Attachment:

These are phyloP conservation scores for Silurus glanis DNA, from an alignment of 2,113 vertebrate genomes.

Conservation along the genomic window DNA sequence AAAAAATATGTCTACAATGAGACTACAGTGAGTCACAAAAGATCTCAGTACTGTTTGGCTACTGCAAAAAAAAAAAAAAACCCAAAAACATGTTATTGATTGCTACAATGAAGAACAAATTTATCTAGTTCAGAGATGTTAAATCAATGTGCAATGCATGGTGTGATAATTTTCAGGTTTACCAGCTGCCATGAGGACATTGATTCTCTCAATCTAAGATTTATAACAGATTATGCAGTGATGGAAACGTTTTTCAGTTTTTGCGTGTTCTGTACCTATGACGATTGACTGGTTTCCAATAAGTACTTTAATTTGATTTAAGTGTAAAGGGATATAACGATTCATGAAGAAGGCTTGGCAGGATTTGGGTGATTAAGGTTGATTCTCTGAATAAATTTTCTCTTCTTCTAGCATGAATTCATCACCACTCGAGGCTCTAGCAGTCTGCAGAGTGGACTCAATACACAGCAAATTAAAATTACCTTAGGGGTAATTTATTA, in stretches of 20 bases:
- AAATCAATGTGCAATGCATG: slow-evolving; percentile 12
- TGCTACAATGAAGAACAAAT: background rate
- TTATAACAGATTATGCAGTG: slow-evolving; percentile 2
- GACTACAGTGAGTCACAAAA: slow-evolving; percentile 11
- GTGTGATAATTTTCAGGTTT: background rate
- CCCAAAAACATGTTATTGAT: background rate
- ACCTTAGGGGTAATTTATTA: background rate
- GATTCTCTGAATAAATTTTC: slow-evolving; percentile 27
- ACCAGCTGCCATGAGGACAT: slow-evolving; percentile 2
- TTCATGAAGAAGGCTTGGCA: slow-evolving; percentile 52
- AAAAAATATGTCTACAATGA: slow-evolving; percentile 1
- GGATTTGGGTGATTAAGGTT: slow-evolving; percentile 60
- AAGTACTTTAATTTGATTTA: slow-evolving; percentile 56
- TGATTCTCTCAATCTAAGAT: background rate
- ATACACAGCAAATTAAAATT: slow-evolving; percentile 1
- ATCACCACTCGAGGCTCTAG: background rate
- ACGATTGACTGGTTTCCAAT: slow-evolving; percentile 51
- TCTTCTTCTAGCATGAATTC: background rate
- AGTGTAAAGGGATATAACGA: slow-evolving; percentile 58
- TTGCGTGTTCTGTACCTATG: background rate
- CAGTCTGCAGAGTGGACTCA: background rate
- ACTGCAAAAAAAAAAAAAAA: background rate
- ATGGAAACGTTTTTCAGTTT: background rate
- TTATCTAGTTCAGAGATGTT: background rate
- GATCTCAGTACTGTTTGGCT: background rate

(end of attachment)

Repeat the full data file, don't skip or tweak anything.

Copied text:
These are phyloP conservation scores for Silurus glanis DNA, from an alignment of 2,113 vertebrate genomes.

Conservation along the genomic window DNA sequence AAAAAATATGTCTACAATGAGACTACAGTGAGTCACAAAAGATCTCAGTACTGTTTGGCTACTGCAAAAAAAAAAAAAAACCCAAAAACATGTTATTGATTGCTACAATGAAGAACAAATTTATCTAGTTCAGAGATGTTAAATCAATGTGCAATGCATGGTGTGATAATTTTCAGGTTTACCAGCTGCCATGAGGACATTGATTCTCTCAATCTAAGATTTATAACAGATTATGCAGTGATGGAAACGTTTTTCAGTTTTTGCGTGTTCTGTACCTATGACGATTGACTGGTTTCCAATAAGTACTTTAATTTGATTTAAGTGTAAAGGGATATAACGATTCATGAAGAAGGCTTGGCAGGATTTGGGTGATTAAGGTTGATTCTCTGAATAAATTTTCTCTTCTTCTAGCATGAATTCATCACCACTCGAGGCTCTAGCAGTCTGCAGAGTGGACTCAATACACAGCAAATTAAAATTACCTTAGGGGTAATTTATTA, in stretches of 20 bases:
- AAATCAATGTGCAATGCATG: slow-evolving; percentile 12
- TGCTACAATGAAGAACAAAT: background rate
- TTATAACAGATTATGCAGTG: slow-evolving; percentile 2
- GACTACAGTGAGTCACAAAA: slow-evolving; percentile 11
- GTGTGATAATTTTCAGGTTT: background rate
- CCCAAAAACATGTTATTGAT: background rate
- ACCTTAGGGGTAATTTATTA: background rate
- GATTCTCTGAATAAATTTTC: slow-evolving; percentile 27
- ACCAGCTGCCATGAGGACAT: slow-evolving; percentile 2
- TTCATGAAGAAGGCTTGGCA: slow-evolving; percentile 52
- AAAAAATATGTCTACAATGA: slow-evolving; percentile 1
- GGATTTGGGTGATTAAGGTT: slow-evolving; percentile 60
- AAGTACTTTAATTTGATTTA: slow-evolving; percentile 56
- TGATTCTCTCAATCTAAGAT: background rate
- ATACACAGCAAATTAAAATT: slow-evolving; percentile 1
- ATCACCACTCGAGGCTCTAG: background rate
- ACGATTGACTGGTTTCCAAT: slow-evolving; percentile 51
- TCTTCTTCTAGCATGAATTC: background rate
- AGTGTAAAGGGATATAACGA: slow-evolving; percentile 58
- TTGCGTGTTCTGTACCTATG: background rate
- CAGTCTGCAGAGTGGACTCA: background rate
- ACTGCAAAAAAAAAAAAAAA: background rate
- ATGGAAACGTTTTTCAGTTT: background rate
- TTATCTAGTTCAGAGATGTT: background rate
- GATCTCAGTACTGTTTGGCT: background rate